SHIJIAZHUANG, Feb. 25 (Xinhua) -- When it comes to sending New Year's greetings in China, the latest fashion is to say: How many electronic "red envelopes" did you receive?
For Gao Kaihong, grabbing the "red envelops" on his mobile phone was the major festive activity during the holiday.
"I sent out 36 red envelopes on lunar New Year's Eve and received 42," boasted Gao from Shijiazhuang, capital of north China's Hebei Province.
Giving "lucky money" in electronic form is a trendy spin on the Chinese tradition of giving red envelopes of money (hongbao) to children on New Year's Eve.
Over 100 million people sent gifts of money via mobile apps this year, according to Alipay, the payment system run by Alibaba.
From last Wednesday, New Year's Eve, to Saturday was the peak with a claimed 4 billion yuan (about 650 million U.S. dollars) changing hands.
Alipay's figures suggested that, unlike the tradition of elders giving red envelopes to children, over half of those sending "e-hongbao" were people in their 20s from the cities of Shanghai, Hangzhou, Beijing and Guangzhou.
Several Internet companies, including Tencent, Alibaba, Sina and Baidu, released red envelope features to grab a slice of the e-payment market for the holiday. Users must link their debit or credit cards to their accounts to send the money.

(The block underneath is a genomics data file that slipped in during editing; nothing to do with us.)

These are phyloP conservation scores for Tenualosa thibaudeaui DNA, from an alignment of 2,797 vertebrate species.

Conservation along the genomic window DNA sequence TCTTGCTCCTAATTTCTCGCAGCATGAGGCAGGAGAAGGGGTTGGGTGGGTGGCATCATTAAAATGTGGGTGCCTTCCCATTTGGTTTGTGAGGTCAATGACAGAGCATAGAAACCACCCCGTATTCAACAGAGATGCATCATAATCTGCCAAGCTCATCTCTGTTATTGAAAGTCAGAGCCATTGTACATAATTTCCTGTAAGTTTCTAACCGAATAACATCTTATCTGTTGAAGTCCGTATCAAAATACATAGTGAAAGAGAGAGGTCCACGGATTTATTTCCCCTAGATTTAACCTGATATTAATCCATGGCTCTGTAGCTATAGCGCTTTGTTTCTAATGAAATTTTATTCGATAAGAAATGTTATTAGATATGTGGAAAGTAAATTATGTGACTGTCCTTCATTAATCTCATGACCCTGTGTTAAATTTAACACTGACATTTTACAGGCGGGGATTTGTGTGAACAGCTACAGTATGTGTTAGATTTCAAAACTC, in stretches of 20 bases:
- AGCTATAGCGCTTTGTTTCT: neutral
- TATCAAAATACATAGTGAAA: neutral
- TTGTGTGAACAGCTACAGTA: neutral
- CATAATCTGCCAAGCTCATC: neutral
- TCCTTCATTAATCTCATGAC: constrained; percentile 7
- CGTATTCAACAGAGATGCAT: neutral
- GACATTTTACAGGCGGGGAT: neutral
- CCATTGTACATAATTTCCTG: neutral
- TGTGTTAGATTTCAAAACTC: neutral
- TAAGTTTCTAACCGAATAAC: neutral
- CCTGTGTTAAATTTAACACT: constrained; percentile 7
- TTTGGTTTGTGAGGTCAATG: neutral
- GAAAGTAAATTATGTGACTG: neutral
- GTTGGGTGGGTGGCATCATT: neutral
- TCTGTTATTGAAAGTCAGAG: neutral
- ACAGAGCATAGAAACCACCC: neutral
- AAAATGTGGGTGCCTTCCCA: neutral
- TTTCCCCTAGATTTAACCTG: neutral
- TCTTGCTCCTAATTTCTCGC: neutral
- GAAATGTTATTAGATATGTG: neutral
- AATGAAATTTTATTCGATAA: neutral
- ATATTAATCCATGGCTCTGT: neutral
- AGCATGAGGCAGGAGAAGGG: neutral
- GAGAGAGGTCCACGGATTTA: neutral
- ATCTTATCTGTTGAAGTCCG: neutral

"Lucky money" payments worth one yuan were the most popular with over 19.5 million given during the holiday. E-hongbao in 88-yuan denominations were also popular and 3.2 million were exchanged during this year's festivities.
Some people interviewed by Xinhua said they "pulled an all-nighter" as they played the e-hongbao "game" on their mobile phones.
Wan Jianzhong, a folklore expert with Beijing Normal University, said the e-hongbao is a sign of traditional culture evolving in the Internet era.
"Hongbao are usually given to children by parents or older relatives, but the Internet has made the activity a universal pastime," Wan said.
With mobile Internet involved, some caution that the popularity of e-hongbao may cause some problems. Hong Tao of Beijing Technology and Business University believes it will take much time and energy to deal with the cash flow as much of the money is not withdrawn.
"Rules and regulations need to be improved regarding the e-hongbao system to guarantee its operation," Hong said.